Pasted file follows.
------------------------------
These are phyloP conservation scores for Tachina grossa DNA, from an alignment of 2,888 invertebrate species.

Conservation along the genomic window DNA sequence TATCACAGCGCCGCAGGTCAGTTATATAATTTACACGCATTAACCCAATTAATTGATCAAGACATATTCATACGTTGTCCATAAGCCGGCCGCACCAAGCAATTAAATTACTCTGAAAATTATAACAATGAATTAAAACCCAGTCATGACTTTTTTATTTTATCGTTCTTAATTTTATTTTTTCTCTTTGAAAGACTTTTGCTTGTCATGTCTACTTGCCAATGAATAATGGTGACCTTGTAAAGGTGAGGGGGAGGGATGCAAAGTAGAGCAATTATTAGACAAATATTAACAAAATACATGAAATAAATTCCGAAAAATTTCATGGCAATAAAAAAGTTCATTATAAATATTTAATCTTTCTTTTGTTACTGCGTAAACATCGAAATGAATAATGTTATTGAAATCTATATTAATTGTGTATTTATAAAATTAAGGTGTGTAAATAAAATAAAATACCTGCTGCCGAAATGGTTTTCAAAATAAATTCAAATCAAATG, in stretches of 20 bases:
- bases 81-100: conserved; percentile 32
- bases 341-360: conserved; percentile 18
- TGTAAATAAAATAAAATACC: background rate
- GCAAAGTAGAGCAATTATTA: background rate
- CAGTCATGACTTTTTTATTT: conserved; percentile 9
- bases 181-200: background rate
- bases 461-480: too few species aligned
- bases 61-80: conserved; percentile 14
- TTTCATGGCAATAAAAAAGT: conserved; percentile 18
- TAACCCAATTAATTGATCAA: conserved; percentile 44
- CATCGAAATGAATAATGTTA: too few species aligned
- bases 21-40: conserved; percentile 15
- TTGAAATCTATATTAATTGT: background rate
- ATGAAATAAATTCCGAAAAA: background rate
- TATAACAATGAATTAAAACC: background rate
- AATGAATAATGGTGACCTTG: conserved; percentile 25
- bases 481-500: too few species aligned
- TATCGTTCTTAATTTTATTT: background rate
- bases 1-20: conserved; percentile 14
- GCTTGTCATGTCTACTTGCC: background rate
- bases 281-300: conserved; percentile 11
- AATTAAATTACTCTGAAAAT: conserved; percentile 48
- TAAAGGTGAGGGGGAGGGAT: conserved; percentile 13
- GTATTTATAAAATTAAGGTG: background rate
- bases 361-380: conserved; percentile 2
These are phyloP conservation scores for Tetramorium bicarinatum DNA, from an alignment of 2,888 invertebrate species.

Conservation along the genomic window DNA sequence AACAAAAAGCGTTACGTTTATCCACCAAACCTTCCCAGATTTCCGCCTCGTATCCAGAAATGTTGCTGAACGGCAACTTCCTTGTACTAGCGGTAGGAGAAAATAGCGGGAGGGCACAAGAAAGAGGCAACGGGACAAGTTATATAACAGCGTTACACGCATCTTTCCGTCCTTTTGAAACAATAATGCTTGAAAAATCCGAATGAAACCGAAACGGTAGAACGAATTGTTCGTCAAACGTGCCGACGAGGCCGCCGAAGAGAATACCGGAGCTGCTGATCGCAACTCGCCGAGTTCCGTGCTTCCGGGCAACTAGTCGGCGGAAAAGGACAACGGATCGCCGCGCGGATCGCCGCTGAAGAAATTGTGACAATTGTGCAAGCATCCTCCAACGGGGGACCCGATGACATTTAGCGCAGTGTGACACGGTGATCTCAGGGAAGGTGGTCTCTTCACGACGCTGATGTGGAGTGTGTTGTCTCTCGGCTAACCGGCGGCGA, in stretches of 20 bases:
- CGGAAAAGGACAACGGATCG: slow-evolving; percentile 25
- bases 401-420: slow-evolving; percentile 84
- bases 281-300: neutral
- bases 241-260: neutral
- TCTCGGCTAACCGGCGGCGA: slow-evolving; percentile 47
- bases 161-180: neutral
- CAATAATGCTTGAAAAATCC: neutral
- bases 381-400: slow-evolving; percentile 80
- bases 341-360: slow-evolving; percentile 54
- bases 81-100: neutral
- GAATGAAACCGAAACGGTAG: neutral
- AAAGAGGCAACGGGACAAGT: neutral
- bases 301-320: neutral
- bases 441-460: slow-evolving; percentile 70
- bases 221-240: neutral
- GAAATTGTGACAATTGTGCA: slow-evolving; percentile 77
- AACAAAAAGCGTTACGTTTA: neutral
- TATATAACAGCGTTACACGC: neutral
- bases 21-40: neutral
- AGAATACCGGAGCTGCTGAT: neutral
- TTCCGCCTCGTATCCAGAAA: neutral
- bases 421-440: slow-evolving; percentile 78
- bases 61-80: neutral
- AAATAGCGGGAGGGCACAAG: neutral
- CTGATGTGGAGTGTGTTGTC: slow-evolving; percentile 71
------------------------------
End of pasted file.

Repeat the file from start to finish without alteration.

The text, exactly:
These are phyloP conservation scores for Tachina grossa DNA, from an alignment of 2,888 invertebrate species.

Conservation along the genomic window DNA sequence TATCACAGCGCCGCAGGTCAGTTATATAATTTACACGCATTAACCCAATTAATTGATCAAGACATATTCATACGTTGTCCATAAGCCGGCCGCACCAAGCAATTAAATTACTCTGAAAATTATAACAATGAATTAAAACCCAGTCATGACTTTTTTATTTTATCGTTCTTAATTTTATTTTTTCTCTTTGAAAGACTTTTGCTTGTCATGTCTACTTGCCAATGAATAATGGTGACCTTGTAAAGGTGAGGGGGAGGGATGCAAAGTAGAGCAATTATTAGACAAATATTAACAAAATACATGAAATAAATTCCGAAAAATTTCATGGCAATAAAAAAGTTCATTATAAATATTTAATCTTTCTTTTGTTACTGCGTAAACATCGAAATGAATAATGTTATTGAAATCTATATTAATTGTGTATTTATAAAATTAAGGTGTGTAAATAAAATAAAATACCTGCTGCCGAAATGGTTTTCAAAATAAATTCAAATCAAATG, in stretches of 20 bases:
- bases 81-100: conserved; percentile 32
- bases 341-360: conserved; percentile 18
- TGTAAATAAAATAAAATACC: background rate
- GCAAAGTAGAGCAATTATTA: background rate
- CAGTCATGACTTTTTTATTT: conserved; percentile 9
- bases 181-200: background rate
- bases 461-480: too few species aligned
- bases 61-80: conserved; percentile 14
- TTTCATGGCAATAAAAAAGT: conserved; percentile 18
- TAACCCAATTAATTGATCAA: conserved; percentile 44
- CATCGAAATGAATAATGTTA: too few species aligned
- bases 21-40: conserved; percentile 15
- TTGAAATCTATATTAATTGT: background rate
- ATGAAATAAATTCCGAAAAA: background rate
- TATAACAATGAATTAAAACC: background rate
- AATGAATAATGGTGACCTTG: conserved; percentile 25
- bases 481-500: too few species aligned
- TATCGTTCTTAATTTTATTT: background rate
- bases 1-20: conserved; percentile 14
- GCTTGTCATGTCTACTTGCC: background rate
- bases 281-300: conserved; percentile 11
- AATTAAATTACTCTGAAAAT: conserved; percentile 48
- TAAAGGTGAGGGGGAGGGAT: conserved; percentile 13
- GTATTTATAAAATTAAGGTG: background rate
- bases 361-380: conserved; percentile 2
These are phyloP conservation scores for Tetramorium bicarinatum DNA, from an alignment of 2,888 invertebrate species.

Conservation along the genomic window DNA sequence AACAAAAAGCGTTACGTTTATCCACCAAACCTTCCCAGATTTCCGCCTCGTATCCAGAAATGTTGCTGAACGGCAACTTCCTTGTACTAGCGGTAGGAGAAAATAGCGGGAGGGCACAAGAAAGAGGCAACGGGACAAGTTATATAACAGCGTTACACGCATCTTTCCGTCCTTTTGAAACAATAATGCTTGAAAAATCCGAATGAAACCGAAACGGTAGAACGAATTGTTCGTCAAACGTGCCGACGAGGCCGCCGAAGAGAATACCGGAGCTGCTGATCGCAACTCGCCGAGTTCCGTGCTTCCGGGCAACTAGTCGGCGGAAAAGGACAACGGATCGCCGCGCGGATCGCCGCTGAAGAAATTGTGACAATTGTGCAAGCATCCTCCAACGGGGGACCCGATGACATTTAGCGCAGTGTGACACGGTGATCTCAGGGAAGGTGGTCTCTTCACGACGCTGATGTGGAGTGTGTTGTCTCTCGGCTAACCGGCGGCGA, in stretches of 20 bases:
- CGGAAAAGGACAACGGATCG: slow-evolving; percentile 25
- bases 401-420: slow-evolving; percentile 84
- bases 281-300: neutral
- bases 241-260: neutral
- TCTCGGCTAACCGGCGGCGA: slow-evolving; percentile 47
- bases 161-180: neutral
- CAATAATGCTTGAAAAATCC: neutral
- bases 381-400: slow-evolving; percentile 80
- bases 341-360: slow-evolving; percentile 54
- bases 81-100: neutral
- GAATGAAACCGAAACGGTAG: neutral
- AAAGAGGCAACGGGACAAGT: neutral
- bases 301-320: neutral
- bases 441-460: slow-evolving; percentile 70
- bases 221-240: neutral
- GAAATTGTGACAATTGTGCA: slow-evolving; percentile 77
- AACAAAAAGCGTTACGTTTA: neutral
- TATATAACAGCGTTACACGC: neutral
- bases 21-40: neutral
- AGAATACCGGAGCTGCTGAT: neutral
- TTCCGCCTCGTATCCAGAAA: neutral
- bases 421-440: slow-evolving; percentile 78
- bases 61-80: neutral
- AAATAGCGGGAGGGCACAAG: neutral
- CTGATGTGGAGTGTGTTGTC: slow-evolving; percentile 71